A terminally ill Frenchman who went on two hunger strikes last year to protest laws prohibiting euthanasia has died in a physician-assisted suicide in Switzerland, close friends and family said Tuesday.
“I wish to inform you of my dignified death, carried out as part of an assisted-suicide procedure,” 58-year-old Alain Cocq wrote in an open letter addressed to President Emmanuel Macron, distributed by friends. His death comes after lawmakers failed in April to have a right-to-die bill put up for a vote in parliament, largely due to fierce opposition from the right. Cocq had a rare and painful condition that caused the walls of his arteries to stick together, and became bedridden despite several operations in recent years.
Last autumn, he twice refused all food and medicine at his home in Dijon, eastern France, in a bid to force a law change as public opposition to euthanasia eases in several Western countries. He tried to livestream the first attempt before being blocked by Facebook, and eventually he abandoned the strikes after the suffering they caused became too intense. “Alain Cocq died this morning at 11:20. In Bern, according to his wishes, with dignity,” Sophie Medjeberg, a lawyer and friend who acted as his spokeswoman, wrote on Facebook. “He took a pill, it was very quick. It’s done and it’s a very good thing because he ended it the way he wanted,” said lawyer Francois Lambert.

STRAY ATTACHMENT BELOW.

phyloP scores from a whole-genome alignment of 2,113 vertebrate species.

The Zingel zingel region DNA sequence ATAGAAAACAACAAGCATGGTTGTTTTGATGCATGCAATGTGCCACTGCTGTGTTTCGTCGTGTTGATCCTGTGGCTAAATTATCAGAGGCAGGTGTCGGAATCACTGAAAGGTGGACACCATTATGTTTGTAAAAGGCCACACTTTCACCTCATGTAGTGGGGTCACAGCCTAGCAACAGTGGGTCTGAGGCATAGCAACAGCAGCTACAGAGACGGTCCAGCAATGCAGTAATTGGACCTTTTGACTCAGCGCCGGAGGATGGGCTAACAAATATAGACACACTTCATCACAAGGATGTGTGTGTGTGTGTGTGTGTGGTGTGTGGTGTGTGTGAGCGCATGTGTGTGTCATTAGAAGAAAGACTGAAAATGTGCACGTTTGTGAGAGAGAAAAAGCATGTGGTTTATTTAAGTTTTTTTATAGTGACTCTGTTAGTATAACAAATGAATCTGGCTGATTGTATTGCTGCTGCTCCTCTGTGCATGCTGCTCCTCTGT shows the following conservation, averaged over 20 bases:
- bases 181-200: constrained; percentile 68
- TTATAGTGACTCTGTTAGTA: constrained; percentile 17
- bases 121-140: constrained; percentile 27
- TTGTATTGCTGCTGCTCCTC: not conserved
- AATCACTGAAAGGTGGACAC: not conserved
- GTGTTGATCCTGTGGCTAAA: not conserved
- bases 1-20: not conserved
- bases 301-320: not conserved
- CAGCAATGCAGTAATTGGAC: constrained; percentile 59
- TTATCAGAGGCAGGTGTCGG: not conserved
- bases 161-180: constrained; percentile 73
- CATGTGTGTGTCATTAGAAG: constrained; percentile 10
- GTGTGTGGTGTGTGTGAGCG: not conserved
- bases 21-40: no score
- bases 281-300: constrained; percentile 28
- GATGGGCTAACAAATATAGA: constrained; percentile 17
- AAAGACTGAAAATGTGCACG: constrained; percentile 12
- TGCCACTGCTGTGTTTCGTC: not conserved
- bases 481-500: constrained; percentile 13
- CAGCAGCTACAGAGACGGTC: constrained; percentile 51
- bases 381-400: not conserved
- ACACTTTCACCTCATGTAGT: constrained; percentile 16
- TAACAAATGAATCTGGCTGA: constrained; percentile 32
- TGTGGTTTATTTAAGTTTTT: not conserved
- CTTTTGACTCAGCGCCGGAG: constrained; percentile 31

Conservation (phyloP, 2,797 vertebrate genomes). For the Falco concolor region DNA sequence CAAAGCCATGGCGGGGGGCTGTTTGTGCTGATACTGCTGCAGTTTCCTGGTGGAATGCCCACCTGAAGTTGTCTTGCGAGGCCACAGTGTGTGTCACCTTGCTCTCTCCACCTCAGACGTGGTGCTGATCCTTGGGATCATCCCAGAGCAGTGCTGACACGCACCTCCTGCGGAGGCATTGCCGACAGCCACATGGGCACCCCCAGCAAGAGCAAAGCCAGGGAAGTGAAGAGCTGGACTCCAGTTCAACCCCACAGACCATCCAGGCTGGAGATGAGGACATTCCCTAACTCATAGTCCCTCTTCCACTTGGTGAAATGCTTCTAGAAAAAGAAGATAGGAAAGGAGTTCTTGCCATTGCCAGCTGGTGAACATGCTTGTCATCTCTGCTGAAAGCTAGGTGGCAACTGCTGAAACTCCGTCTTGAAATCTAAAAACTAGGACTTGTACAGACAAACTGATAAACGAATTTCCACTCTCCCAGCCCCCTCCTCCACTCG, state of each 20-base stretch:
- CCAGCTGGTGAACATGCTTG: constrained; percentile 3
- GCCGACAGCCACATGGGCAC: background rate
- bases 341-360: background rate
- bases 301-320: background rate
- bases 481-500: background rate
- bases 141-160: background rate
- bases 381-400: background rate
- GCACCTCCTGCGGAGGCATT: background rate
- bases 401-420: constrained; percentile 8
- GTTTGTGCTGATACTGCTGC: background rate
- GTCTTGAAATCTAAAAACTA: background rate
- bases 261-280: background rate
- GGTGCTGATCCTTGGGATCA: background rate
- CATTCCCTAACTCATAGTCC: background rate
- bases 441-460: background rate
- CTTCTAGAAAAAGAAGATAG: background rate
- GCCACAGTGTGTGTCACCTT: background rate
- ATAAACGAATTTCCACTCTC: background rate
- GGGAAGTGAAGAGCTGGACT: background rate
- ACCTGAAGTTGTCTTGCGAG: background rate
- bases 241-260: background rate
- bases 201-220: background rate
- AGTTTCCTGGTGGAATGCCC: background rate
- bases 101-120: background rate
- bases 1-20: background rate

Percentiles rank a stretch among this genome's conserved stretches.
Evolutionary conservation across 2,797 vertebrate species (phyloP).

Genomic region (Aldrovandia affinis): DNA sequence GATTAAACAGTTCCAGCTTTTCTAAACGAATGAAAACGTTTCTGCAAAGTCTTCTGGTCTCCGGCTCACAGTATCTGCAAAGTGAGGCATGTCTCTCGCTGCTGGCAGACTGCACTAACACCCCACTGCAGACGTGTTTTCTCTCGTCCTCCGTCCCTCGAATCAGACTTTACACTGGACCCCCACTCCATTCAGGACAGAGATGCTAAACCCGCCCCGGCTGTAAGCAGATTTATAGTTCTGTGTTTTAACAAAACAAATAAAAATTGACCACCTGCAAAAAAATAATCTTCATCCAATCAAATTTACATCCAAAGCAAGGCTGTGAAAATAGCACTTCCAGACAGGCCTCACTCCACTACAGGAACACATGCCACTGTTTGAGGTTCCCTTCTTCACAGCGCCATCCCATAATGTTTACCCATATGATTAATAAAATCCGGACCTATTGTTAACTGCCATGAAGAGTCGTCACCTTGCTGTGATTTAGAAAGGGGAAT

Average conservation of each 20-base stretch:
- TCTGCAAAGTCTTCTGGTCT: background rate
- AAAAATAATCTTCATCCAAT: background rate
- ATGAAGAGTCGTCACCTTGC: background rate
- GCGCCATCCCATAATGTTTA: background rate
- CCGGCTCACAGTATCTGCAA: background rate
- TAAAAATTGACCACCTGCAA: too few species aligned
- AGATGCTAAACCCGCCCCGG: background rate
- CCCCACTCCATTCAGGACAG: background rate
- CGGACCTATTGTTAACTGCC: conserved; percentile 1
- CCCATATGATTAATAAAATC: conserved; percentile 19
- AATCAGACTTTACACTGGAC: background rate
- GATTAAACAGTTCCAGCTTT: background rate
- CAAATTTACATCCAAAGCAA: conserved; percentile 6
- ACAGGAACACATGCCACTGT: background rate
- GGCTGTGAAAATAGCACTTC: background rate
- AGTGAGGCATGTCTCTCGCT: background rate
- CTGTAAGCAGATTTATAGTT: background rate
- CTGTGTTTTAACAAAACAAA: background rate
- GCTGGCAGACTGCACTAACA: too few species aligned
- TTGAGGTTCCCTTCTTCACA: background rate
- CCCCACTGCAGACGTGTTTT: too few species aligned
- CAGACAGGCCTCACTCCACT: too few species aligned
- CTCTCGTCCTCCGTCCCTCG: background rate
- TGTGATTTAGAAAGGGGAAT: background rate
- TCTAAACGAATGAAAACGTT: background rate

Lambert is also a nephew of Vincent Lambert, whose right-to-die case divided French public opinion and sparked a bitter family feud before his life support was removed in July 2019. French law allows only so-called “passive euthanasia” in which terminally ill or injured patients or their families can request deep sedation to end their lives. Cocq wrote to President Emmanuel Macron last year imploring to be given a drug to die in peace, but Macron wrote back that “your wish… is not currently permitted in our country.” Cocq then indicated he would go to Switzerland, where assisted suicide is legal, a common practice for terminally ill French citizens in similar situations.